Low and slow isn't just for meat

 romano beans

We all have our favorite long-cooked stews and braises that transform tough cuts of meat into silky, lush dishes. We shouldn't save this technique just for meat, though, says Emily Horton of The Washington Post. She suggests that many vegetables can also shine when cooked low and slow.

Horton says that while we may automatically revert to salads and other quick prep for many vegetables, especially during the summer months, there are many applications where long cooking can turn ordinary vegetables into extraordinary dishes. Think of "the silky braised greens of the deep South, or the slowly caramelized medley of peppers, onions and zucchini known in Turkey as marmouma, or the sweet and creamy eggplant-sauced pastas of Italy, and you'll see a powerfully delicious reason to keep summer vegetables on the stove," she says.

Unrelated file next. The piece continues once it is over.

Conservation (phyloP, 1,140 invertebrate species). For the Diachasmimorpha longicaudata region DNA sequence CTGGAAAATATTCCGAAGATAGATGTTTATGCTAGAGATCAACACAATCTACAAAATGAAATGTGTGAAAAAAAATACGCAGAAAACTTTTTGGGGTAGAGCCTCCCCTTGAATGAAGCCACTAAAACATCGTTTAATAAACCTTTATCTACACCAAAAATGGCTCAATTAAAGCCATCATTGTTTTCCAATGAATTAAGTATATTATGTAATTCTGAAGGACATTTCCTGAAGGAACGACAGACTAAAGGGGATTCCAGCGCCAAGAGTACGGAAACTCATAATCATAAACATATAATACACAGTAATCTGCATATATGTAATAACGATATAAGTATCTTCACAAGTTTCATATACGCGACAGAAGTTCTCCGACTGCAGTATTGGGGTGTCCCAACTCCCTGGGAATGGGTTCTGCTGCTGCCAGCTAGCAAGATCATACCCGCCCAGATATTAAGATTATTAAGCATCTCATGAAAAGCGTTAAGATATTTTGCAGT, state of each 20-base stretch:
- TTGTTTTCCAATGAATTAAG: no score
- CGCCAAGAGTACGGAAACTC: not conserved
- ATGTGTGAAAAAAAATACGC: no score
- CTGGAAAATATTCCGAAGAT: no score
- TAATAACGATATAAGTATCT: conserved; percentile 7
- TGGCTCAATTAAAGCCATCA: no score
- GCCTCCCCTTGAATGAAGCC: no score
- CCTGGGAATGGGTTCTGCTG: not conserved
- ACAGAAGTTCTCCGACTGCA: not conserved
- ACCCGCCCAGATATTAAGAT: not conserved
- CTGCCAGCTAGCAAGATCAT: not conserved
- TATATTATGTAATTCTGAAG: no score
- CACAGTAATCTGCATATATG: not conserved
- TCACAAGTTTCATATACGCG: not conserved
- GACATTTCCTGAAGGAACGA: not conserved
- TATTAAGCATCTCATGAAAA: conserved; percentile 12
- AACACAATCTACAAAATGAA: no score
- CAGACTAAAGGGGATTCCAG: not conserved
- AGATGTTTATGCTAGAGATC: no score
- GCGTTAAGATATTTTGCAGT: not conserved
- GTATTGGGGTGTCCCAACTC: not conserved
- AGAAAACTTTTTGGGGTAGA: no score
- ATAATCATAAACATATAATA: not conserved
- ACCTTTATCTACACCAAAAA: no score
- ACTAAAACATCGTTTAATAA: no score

Cooking vegetables to the point of total tenderness goes against the grain for many people, but it can bring out flavors that otherwise would be overlooked. The example that Horton uses is the Romano bean. While these flat beans are often chopped and added to salads or briefly cooked, braising them can bring out an almost meaty essence.

This same technique can be applied to any number of vegetables, from broccoli to fennel to peas. There is no set time limit or amount of water; each vegetable's requirements will be different. Chef and author Gabrielle Hamilton explains that it isn't "about length of time; it's more about the yield that determines when they're done. Each vegetable will tell you." Of course, you can also look up great recipes in the EYB Library.

Photo of Romano beans with tomatoes (Loubieh bil zeit) from Saveur Magazine

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